Sound Way to Save Fishby John Nestler, Research Ecologist; U.S. Army Corps of Engineers Waterway Experiment Station, Vicksburg, MS,
Gene Ploskey, Aquatic Ecologist; U.S. Army Corps of Engineers Waterway Experiment Station, Vicksburg, MS,
Serial Information: Civil Engineering—ASCE, 1996, Vol. 66, Issue 9, Pg. 58-61
Document Type: Feature article
Fish protection need not cost an arm and a fin. Using light and sound to spare fragile blueback herring and other species a harrowing fate, the U.S. Army Corps of Engineers devised a fish protection system that reduced fish entrainment by 75% and cost less than $1 million. Pumped-storage hydropower dams can have substantial impacts on afterbay (tail race) fish communities. Many fish concentrate in the dam afterbay, either because the dam blocks seasonal migrations to historical spawning sites or because of attracting flow or water quality conditions associated with generation. In the afterbay, the reduced conveyance area in the headwaters of the downstream reservoir results in high water velocities in the general area of the dam, increasing the entrainment risk for fish. Entrainment during conventional generation is usually not a major concern, because fish density is lower in deep water near the dam and increased conveyance area upstream of the dam reduces approach velocities.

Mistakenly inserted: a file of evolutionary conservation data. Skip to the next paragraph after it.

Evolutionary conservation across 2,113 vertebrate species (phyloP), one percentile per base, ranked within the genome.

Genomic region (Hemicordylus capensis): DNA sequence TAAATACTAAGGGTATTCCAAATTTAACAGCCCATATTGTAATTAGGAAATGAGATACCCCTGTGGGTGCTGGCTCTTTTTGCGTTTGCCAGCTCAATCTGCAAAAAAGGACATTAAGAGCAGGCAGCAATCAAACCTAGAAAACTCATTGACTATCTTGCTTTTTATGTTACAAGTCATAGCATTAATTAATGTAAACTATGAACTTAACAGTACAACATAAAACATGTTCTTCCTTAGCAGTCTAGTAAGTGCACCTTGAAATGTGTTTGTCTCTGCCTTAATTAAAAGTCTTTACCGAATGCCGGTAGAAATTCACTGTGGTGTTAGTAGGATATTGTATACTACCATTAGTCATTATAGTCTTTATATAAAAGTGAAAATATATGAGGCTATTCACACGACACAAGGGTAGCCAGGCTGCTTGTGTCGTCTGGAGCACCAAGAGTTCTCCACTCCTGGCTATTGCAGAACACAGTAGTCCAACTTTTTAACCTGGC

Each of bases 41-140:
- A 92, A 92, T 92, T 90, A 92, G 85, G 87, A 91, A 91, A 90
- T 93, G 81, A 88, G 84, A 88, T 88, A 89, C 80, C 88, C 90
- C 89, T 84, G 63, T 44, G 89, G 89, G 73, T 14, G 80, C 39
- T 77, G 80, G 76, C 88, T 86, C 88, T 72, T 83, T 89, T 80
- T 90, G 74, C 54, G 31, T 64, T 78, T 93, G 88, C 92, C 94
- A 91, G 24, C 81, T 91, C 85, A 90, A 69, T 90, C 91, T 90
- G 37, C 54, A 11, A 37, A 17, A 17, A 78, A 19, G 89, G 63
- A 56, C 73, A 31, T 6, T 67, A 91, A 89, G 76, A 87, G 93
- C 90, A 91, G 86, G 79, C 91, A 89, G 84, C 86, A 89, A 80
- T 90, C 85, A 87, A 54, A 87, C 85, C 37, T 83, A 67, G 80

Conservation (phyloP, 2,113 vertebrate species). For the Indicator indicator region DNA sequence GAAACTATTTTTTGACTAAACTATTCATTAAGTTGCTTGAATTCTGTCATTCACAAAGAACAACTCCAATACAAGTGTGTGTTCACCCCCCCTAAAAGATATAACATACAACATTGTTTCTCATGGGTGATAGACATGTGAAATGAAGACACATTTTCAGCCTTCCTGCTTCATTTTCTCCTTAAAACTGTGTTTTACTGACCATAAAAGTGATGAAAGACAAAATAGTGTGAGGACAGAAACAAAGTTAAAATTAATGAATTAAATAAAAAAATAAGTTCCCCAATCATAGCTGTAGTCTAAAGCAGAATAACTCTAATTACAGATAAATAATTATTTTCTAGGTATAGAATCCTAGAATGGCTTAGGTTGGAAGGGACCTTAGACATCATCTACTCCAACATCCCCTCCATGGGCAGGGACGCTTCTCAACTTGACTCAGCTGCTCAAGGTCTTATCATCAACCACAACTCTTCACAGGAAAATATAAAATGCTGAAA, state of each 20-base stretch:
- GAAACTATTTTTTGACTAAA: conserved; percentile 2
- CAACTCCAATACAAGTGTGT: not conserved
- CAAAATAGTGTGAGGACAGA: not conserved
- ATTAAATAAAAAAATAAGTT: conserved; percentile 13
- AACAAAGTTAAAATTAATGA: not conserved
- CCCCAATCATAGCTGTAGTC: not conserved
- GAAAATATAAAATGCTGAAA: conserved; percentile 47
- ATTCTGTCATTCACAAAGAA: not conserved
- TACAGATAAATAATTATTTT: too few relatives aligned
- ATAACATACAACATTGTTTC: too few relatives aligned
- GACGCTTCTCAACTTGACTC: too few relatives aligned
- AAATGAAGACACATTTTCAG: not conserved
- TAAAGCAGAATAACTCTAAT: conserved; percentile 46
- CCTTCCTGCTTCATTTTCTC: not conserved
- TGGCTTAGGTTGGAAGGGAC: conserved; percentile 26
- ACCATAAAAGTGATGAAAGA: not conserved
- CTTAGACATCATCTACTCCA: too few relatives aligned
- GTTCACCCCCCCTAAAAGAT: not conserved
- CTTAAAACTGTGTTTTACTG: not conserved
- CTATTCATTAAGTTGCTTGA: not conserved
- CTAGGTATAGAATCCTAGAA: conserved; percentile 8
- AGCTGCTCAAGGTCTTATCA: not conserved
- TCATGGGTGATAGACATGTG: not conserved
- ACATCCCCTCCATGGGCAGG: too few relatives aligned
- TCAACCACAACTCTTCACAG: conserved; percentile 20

Subject Headings: Fish management | Dams | Entrainment | Fluid velocity | Historic sites | Water quality | Rivers and streams | Federal government
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